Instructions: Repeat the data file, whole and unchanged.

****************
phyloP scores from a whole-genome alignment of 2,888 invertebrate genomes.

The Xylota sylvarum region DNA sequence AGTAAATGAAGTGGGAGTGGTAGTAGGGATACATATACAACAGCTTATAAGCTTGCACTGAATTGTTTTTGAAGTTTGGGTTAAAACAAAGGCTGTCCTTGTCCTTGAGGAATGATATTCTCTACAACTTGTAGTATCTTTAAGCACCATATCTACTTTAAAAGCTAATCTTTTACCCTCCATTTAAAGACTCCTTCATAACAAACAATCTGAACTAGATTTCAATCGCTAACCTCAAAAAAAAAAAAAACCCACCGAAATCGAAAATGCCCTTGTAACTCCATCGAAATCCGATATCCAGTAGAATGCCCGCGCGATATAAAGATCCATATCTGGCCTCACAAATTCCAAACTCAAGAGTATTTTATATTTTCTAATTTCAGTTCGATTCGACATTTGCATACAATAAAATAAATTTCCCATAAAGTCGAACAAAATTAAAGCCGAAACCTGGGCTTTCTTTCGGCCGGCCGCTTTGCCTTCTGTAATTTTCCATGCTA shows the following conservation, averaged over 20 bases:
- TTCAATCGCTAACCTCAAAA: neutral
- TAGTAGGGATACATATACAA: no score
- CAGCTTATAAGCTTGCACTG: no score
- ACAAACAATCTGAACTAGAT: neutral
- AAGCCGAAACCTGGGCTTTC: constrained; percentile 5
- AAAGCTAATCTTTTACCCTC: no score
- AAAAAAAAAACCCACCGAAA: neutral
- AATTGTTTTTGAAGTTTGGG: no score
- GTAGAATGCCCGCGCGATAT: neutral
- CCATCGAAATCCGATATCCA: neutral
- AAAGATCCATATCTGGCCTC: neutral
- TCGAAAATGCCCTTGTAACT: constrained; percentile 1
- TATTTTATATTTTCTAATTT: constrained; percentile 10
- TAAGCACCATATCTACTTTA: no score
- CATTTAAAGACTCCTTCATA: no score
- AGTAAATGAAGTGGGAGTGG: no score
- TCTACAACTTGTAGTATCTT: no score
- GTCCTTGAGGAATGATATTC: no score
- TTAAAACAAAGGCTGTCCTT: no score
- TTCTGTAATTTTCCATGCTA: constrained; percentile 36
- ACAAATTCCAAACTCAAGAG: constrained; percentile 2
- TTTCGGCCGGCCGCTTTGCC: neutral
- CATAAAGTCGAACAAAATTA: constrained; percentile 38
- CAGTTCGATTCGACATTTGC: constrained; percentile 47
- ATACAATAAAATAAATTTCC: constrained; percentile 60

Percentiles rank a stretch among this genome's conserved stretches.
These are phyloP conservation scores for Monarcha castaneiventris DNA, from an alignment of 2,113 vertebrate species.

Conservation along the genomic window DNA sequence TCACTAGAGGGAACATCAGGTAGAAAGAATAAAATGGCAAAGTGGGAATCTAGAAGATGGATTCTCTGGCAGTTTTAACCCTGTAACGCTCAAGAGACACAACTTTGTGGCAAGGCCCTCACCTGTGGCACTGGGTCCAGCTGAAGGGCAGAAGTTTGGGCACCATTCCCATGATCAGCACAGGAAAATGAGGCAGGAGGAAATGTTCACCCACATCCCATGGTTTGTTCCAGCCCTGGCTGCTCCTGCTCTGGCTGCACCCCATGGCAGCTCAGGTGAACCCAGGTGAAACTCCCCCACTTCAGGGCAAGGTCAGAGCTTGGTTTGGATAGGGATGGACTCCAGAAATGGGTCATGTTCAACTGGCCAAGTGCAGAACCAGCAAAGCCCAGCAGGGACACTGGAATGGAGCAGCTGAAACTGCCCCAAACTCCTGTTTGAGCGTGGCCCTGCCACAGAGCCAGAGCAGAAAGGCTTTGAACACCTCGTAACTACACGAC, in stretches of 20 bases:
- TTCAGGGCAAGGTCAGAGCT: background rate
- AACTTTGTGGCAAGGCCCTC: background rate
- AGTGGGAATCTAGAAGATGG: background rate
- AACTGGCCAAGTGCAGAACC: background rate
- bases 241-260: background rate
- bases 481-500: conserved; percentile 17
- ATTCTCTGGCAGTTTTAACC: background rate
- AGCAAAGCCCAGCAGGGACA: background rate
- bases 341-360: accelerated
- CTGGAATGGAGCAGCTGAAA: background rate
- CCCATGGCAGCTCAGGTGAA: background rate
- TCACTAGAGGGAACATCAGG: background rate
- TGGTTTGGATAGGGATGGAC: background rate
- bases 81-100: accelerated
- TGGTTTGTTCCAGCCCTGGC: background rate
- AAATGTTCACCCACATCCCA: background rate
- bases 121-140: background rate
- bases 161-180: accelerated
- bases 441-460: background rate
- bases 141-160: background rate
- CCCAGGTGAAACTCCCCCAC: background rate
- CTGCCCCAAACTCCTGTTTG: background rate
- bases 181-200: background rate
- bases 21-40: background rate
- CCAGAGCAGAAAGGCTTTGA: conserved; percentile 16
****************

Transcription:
phyloP scores from a whole-genome alignment of 2,888 invertebrate genomes.

The Xylota sylvarum region DNA sequence AGTAAATGAAGTGGGAGTGGTAGTAGGGATACATATACAACAGCTTATAAGCTTGCACTGAATTGTTTTTGAAGTTTGGGTTAAAACAAAGGCTGTCCTTGTCCTTGAGGAATGATATTCTCTACAACTTGTAGTATCTTTAAGCACCATATCTACTTTAAAAGCTAATCTTTTACCCTCCATTTAAAGACTCCTTCATAACAAACAATCTGAACTAGATTTCAATCGCTAACCTCAAAAAAAAAAAAAACCCACCGAAATCGAAAATGCCCTTGTAACTCCATCGAAATCCGATATCCAGTAGAATGCCCGCGCGATATAAAGATCCATATCTGGCCTCACAAATTCCAAACTCAAGAGTATTTTATATTTTCTAATTTCAGTTCGATTCGACATTTGCATACAATAAAATAAATTTCCCATAAAGTCGAACAAAATTAAAGCCGAAACCTGGGCTTTCTTTCGGCCGGCCGCTTTGCCTTCTGTAATTTTCCATGCTA shows the following conservation, averaged over 20 bases:
- TTCAATCGCTAACCTCAAAA: neutral
- TAGTAGGGATACATATACAA: no score
- CAGCTTATAAGCTTGCACTG: no score
- ACAAACAATCTGAACTAGAT: neutral
- AAGCCGAAACCTGGGCTTTC: constrained; percentile 5
- AAAGCTAATCTTTTACCCTC: no score
- AAAAAAAAAACCCACCGAAA: neutral
- AATTGTTTTTGAAGTTTGGG: no score
- GTAGAATGCCCGCGCGATAT: neutral
- CCATCGAAATCCGATATCCA: neutral
- AAAGATCCATATCTGGCCTC: neutral
- TCGAAAATGCCCTTGTAACT: constrained; percentile 1
- TATTTTATATTTTCTAATTT: constrained; percentile 10
- TAAGCACCATATCTACTTTA: no score
- CATTTAAAGACTCCTTCATA: no score
- AGTAAATGAAGTGGGAGTGG: no score
- TCTACAACTTGTAGTATCTT: no score
- GTCCTTGAGGAATGATATTC: no score
- TTAAAACAAAGGCTGTCCTT: no score
- TTCTGTAATTTTCCATGCTA: constrained; percentile 36
- ACAAATTCCAAACTCAAGAG: constrained; percentile 2
- TTTCGGCCGGCCGCTTTGCC: neutral
- CATAAAGTCGAACAAAATTA: constrained; percentile 38
- CAGTTCGATTCGACATTTGC: constrained; percentile 47
- ATACAATAAAATAAATTTCC: constrained; percentile 60

Percentiles rank a stretch among this genome's conserved stretches.
These are phyloP conservation scores for Monarcha castaneiventris DNA, from an alignment of 2,113 vertebrate species.

Conservation along the genomic window DNA sequence TCACTAGAGGGAACATCAGGTAGAAAGAATAAAATGGCAAAGTGGGAATCTAGAAGATGGATTCTCTGGCAGTTTTAACCCTGTAACGCTCAAGAGACACAACTTTGTGGCAAGGCCCTCACCTGTGGCACTGGGTCCAGCTGAAGGGCAGAAGTTTGGGCACCATTCCCATGATCAGCACAGGAAAATGAGGCAGGAGGAAATGTTCACCCACATCCCATGGTTTGTTCCAGCCCTGGCTGCTCCTGCTCTGGCTGCACCCCATGGCAGCTCAGGTGAACCCAGGTGAAACTCCCCCACTTCAGGGCAAGGTCAGAGCTTGGTTTGGATAGGGATGGACTCCAGAAATGGGTCATGTTCAACTGGCCAAGTGCAGAACCAGCAAAGCCCAGCAGGGACACTGGAATGGAGCAGCTGAAACTGCCCCAAACTCCTGTTTGAGCGTGGCCCTGCCACAGAGCCAGAGCAGAAAGGCTTTGAACACCTCGTAACTACACGAC, in stretches of 20 bases:
- TTCAGGGCAAGGTCAGAGCT: background rate
- AACTTTGTGGCAAGGCCCTC: background rate
- AGTGGGAATCTAGAAGATGG: background rate
- AACTGGCCAAGTGCAGAACC: background rate
- bases 241-260: background rate
- bases 481-500: conserved; percentile 17
- ATTCTCTGGCAGTTTTAACC: background rate
- AGCAAAGCCCAGCAGGGACA: background rate
- bases 341-360: accelerated
- CTGGAATGGAGCAGCTGAAA: background rate
- CCCATGGCAGCTCAGGTGAA: background rate
- TCACTAGAGGGAACATCAGG: background rate
- TGGTTTGGATAGGGATGGAC: background rate
- bases 81-100: accelerated
- TGGTTTGTTCCAGCCCTGGC: background rate
- AAATGTTCACCCACATCCCA: background rate
- bases 121-140: background rate
- bases 161-180: accelerated
- bases 441-460: background rate
- bases 141-160: background rate
- CCCAGGTGAAACTCCCCCAC: background rate
- CTGCCCCAAACTCCTGTTTG: background rate
- bases 181-200: background rate
- bases 21-40: background rate
- CCAGAGCAGAAAGGCTTTGA: conserved; percentile 16